My position is that Bria was the one who was more ethically dubious, even if her offense was perfectly understandable.  Do people do wrong things when they’re mad?  Sure.  I’ve done them.  We all have.  But that only makes them understandable and usually immediately forgivable once remorse is shown- it doesn’t make them right.

JT’s psychic powers allow him to know that the woman asking the question on black on black crime is naive and not racist.

I addressed this earlier.  One does not need psychic powers to interpret a person’s tone, body language, or to speak to them afterward to try and understand.  All of which I have done, none of which Jen has done.  And yet, Jen still feels perfectly justified being convinced that this person was being intentionally racist.

This is despite that particular question being one of the most common, racist, debunked talking points from the far right. Even if 99% of the time that question is thrown out precisely to be hostile as a racism “gotcha”, we’re to assume this case is different for no good reason.

Wrong.  Nobody is challenging the idea that it’s an ill-formed question.  Nobody’s denying that hatemongers use it.  But to say that we’re assuming that in this case the person had no ill-intent is a mere assumption for no good reason is simply untrue.

His psychic powers also make him certain that Bria’s intent was to humiliate and embarrass, and he dismisses that Bria or other black atheists have any good reason to feel unwelcome at the conference.

Again, one did not need to be psychic to glean that Bria’s friend had been embarrassed and that she was going to return it in kind – one only needed to be in the room (and if/when the video of Bria’s outburst is released, it will confirm this).  But I was still willing to give Bria the benefit of the doubt (practicing what I preach, as it were), by speaking with her in private.  I posted how that conversation went, and it became clear to me that Bria (who flat out said she didn’t care about changing the woman’s mind) wanted to publicly shame her.

I also didn’t say black atheists didn’t have a good reason to feel unwelcome at the conference.  What I did say is that while offense at the questioner’s ill-informed question was understandable, that I didn’t feel like a question that carried no malicious intent should convince someone they’re unwelcome.  There may have been reasons Bria or another black attendee felt unwelcome and, if so, I’m very sad/sorry about that.  If those reasons exist, I am as of yet unaware of them.

After all this, JT has the gall to pull Bria aside and explain how he thinks she should have handled the situation – aka, be more nice and calm, and keep your disagreements to private discussions with the individual. This is so condescending it blows my mind.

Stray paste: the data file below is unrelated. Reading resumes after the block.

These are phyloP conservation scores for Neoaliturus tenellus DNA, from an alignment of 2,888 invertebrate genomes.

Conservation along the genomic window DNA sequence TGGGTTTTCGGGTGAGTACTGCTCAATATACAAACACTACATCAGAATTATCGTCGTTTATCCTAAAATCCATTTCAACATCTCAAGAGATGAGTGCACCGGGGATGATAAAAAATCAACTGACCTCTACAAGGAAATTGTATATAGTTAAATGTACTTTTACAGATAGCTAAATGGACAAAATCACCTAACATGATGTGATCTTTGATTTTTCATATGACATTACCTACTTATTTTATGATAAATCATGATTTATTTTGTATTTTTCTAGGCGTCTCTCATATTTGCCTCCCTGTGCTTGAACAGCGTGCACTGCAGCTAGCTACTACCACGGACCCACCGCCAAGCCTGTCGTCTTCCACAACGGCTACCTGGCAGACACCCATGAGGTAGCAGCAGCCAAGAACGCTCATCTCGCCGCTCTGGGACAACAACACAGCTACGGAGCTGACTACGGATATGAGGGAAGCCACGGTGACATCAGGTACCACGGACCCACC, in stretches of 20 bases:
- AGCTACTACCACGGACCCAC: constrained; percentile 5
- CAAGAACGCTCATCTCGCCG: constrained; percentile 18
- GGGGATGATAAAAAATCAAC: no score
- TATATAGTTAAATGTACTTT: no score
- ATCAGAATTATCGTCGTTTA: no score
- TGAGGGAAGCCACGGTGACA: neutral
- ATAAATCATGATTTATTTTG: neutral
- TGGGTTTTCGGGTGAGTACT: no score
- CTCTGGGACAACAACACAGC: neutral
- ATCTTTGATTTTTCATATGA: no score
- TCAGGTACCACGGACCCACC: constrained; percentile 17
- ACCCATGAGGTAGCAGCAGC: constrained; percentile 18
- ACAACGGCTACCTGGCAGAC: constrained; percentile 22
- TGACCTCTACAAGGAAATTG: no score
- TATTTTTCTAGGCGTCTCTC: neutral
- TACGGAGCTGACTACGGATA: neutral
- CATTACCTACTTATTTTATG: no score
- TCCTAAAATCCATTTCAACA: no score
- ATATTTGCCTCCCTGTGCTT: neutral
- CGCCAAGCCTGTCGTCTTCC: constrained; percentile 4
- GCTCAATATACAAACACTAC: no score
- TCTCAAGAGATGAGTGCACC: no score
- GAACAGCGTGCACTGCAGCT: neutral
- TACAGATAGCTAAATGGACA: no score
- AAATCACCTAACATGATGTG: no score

I realize Bria was upset, and the reasoning is not lost on me.

I don’t think Bria being upset was wrong in anyway.  I despise the same things that likely led to her being upset.  She was undoubtedly hoping for an event where she wouldn’t have to put up with the products of racial ignorance in our culture, even if they manifested without intention.  I can imagine her disappointment at finding out this would not be the case.

I am also aware that my perception is colored by natural biases.  A good article on this comes from Sikivu Hutchinson writing about Kiera Wilmot (which I also covered) on the fact that black female students are far more likely to be expelled and such:

“In many American classrooms black children are treated like ticking time bomb savages, shoved into special education classes, disproportionately suspended and expelled then warehoused in opportunity schools, juvenile jails and adult prisons. Yet, while national discourse on the connection between school discipline and mass incarceration typically focuses on black males, black girls are suspended more than boys of every other ethnicity (except black males). At a Georgia elementary school in 2012 a six year-old African American girl was handcuffed by the police after throwing a tantrum in the principal’s office. Handcuffing disruptive black elementary school students is not uncommon. It is perhaps the most extreme example of black children’s initiation into what has been characterized as the school-to-prison pipeline, or, more accurately, the cradle to grave pipeline. Stereotypes about dysfunctional violent black children ensure that the myth of white children’s relative innocence is preserved.

Nationwide, black children spend more time in the dean’s office, more time being opportunity transferred to other campuses and more time cycling in and out of juvenile detention facilities than children of other ethnicities. Conservatives love to attribute this to poverty, broken homes, and the kind of Bell Curve dysfunction that demonizes “welfare queens” who pop out too many babies. Yet there is no compelling evidence that socioeconomic differences play a decisive role in these disparities. The fact remains that black children are criminalized by racist discipline policies regardless of whether they’re privileged “Cosby kids” or are in foster care or homeless shelters. According to Daniel Losen and Russell Skiba, authors of the Southern Poverty Law Center’s “Suspended Education” report, “ethnic and racial disproportionately in discipline persists even when poverty and other demographic factors are controlled. …When it comes to black girls, the widespread perception that they are dangerous, hostile and ineducable is promoted and reinforced by mainstream media portrayals. Historically, black women have never been regarded as anybody’s “fairer sex” because white women have always been the universal standard for femininity, humanity, and moral worth.”

The NYT reiterates this: